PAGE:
CKD Develops in Many Living Kidney Donors

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Nilay Patel, MD
Nilay Patel, MD

VIENNA—One year after undergoing living donor nephrectomy (LDN), more than half of donors will have chronic kidney disease (CKD), according to a British study. Their decline in renal function, however, appears to remain stable for at least five years and patients rarely suffer adverse cardiovascular events and cardiac mortality. 

In the study, a team led by Nilay S. Patel, MD, a urology resident at The Churchill Hospital, examined data from 3,424 patients who underwent LDN in the United Kingdom and had preoperative and one-year follow-up data available. Complete post-operative follow-up data were available up to year 5 for 784 patients.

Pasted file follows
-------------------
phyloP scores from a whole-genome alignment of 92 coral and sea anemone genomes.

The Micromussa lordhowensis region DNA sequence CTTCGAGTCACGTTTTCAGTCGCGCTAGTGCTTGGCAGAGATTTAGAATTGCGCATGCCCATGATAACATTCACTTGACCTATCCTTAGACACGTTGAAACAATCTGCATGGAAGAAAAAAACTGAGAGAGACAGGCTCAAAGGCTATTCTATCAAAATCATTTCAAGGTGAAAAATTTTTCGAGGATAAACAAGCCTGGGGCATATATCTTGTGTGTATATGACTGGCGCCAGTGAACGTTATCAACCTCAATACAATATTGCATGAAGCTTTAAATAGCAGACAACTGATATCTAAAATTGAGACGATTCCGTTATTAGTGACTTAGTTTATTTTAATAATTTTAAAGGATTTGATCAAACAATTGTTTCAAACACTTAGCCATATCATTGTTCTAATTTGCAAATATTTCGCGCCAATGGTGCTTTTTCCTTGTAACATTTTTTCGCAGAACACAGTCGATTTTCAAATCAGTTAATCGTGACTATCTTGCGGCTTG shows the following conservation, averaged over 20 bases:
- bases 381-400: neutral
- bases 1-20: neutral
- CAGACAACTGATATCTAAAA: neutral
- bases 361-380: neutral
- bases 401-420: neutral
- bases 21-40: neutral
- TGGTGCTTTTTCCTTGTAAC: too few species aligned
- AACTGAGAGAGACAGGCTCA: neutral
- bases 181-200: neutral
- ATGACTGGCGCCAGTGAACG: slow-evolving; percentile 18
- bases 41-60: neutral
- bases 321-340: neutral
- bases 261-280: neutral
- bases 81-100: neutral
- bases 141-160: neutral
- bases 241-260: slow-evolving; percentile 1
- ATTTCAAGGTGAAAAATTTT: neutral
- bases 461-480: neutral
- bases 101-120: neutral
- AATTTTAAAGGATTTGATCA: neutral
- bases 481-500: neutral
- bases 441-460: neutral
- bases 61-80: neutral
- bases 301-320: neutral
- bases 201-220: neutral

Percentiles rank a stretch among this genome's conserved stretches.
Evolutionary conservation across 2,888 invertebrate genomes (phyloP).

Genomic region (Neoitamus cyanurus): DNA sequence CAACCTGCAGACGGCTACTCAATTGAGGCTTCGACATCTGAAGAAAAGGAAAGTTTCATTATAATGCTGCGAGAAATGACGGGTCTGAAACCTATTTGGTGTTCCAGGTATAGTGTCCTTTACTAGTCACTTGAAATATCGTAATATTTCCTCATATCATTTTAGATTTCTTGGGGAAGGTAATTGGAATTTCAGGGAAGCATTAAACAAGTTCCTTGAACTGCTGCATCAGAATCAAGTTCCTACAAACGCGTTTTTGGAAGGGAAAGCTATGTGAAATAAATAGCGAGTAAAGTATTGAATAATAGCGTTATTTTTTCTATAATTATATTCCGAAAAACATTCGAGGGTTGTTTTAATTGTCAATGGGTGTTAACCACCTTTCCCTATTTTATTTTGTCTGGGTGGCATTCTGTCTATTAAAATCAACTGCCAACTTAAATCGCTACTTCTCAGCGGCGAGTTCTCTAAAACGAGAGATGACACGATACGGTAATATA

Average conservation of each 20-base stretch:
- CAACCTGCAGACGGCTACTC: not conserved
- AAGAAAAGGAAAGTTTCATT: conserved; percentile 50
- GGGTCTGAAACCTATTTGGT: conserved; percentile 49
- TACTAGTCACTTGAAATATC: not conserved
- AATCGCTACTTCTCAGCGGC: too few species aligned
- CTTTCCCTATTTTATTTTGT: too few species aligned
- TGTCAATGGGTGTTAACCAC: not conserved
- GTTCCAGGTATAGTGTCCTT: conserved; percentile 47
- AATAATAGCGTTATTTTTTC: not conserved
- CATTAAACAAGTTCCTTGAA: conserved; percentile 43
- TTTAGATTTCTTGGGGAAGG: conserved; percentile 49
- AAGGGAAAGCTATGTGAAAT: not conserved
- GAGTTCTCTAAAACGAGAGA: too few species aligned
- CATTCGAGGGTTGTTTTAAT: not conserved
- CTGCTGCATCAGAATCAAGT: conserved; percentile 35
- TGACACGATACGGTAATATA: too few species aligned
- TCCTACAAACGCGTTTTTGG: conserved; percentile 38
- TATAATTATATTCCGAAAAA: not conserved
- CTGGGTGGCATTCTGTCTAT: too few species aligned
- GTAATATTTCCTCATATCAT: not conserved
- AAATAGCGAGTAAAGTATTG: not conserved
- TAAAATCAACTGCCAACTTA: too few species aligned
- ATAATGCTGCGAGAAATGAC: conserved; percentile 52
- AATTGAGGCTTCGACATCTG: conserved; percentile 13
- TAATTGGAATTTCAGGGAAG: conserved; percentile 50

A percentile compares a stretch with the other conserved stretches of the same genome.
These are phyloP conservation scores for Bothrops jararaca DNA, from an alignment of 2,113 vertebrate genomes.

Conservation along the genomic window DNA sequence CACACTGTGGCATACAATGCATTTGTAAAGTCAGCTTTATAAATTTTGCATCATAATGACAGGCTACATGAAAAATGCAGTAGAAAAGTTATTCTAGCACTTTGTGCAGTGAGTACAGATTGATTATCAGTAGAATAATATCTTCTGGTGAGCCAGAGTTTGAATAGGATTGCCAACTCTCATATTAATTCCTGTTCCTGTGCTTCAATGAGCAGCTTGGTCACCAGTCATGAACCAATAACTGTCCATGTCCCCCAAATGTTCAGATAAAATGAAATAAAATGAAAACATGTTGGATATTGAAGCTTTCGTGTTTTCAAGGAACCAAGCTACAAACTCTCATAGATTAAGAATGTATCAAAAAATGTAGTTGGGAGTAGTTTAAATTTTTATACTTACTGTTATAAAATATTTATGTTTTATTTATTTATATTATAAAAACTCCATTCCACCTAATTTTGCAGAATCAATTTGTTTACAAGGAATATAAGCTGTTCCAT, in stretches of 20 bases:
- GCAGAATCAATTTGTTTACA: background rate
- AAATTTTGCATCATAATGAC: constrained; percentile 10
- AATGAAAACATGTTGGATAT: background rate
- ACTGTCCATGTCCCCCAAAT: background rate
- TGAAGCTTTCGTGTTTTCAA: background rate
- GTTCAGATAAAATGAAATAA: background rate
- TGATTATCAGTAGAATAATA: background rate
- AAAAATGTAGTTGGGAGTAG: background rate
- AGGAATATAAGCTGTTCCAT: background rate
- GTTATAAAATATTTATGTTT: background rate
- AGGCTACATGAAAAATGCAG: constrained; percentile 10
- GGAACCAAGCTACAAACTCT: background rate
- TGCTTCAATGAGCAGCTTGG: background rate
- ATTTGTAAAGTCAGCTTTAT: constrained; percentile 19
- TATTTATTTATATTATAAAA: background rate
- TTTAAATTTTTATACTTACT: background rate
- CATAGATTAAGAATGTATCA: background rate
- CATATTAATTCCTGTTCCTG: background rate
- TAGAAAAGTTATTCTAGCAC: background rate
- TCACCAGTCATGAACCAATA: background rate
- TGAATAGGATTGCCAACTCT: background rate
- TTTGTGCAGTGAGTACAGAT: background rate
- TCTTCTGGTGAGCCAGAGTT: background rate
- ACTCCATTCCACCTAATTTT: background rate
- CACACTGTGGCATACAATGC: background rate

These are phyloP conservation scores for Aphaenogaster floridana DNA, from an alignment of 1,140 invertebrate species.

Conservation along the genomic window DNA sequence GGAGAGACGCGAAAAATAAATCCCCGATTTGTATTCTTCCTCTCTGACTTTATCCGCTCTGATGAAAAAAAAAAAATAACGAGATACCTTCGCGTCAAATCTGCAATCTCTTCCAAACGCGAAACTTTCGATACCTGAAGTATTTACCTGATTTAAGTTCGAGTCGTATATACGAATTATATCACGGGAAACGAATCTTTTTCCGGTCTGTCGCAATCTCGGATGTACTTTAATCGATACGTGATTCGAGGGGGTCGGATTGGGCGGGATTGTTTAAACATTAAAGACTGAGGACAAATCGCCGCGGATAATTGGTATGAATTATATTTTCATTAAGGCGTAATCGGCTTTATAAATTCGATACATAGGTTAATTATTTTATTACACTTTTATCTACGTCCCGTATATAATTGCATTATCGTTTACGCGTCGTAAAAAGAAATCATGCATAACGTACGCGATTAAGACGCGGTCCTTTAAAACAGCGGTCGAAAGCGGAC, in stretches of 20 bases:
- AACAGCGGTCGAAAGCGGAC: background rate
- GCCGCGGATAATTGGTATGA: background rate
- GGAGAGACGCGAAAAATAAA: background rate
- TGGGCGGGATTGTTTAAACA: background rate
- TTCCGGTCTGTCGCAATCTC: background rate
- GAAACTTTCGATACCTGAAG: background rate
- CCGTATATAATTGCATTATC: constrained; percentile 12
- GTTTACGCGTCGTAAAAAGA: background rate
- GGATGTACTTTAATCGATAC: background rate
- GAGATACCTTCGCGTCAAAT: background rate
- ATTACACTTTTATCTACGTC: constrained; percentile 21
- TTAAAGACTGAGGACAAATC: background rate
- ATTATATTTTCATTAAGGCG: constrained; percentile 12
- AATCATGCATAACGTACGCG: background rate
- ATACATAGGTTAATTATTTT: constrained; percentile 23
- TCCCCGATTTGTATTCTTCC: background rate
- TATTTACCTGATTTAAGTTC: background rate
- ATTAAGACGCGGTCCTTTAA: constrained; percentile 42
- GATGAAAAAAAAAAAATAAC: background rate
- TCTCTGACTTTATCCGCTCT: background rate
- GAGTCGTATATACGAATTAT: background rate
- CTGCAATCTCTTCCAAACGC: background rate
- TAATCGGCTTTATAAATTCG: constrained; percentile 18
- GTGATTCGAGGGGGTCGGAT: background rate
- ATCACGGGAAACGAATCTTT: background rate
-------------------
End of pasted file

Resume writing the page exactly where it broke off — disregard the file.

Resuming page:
At one year, LDN was associated with an increase in mean serum creatinine level from 83 to 112 umol/L, Dr. Patel reported at the 26th Annual Congress of the European Association of Urology. This translated into a reduction in mean glomerular filtration rate (GFR) from 100 to 59 mL/min/1.73 m2. At one year, 53% of patients could be classified as having CKD stage 3-4. Mean GFR, however, did not change significantly between year 1 and year 5, said Dr. Patel, who presented study findings.

“The fall in GFR [following LDN] has been underestimated to date,” said Dr. Pitel, who noted that individuals wishing to donate a kidney will need to be informed of the latest data on renal function decline following LDN.

In patients with five years of follow-up, non-fatal cardiac events and cardiac mortality were reported in 0.4% and 0.05% of patients. New-onset hypertension was diagnosed in 10% of subjects.

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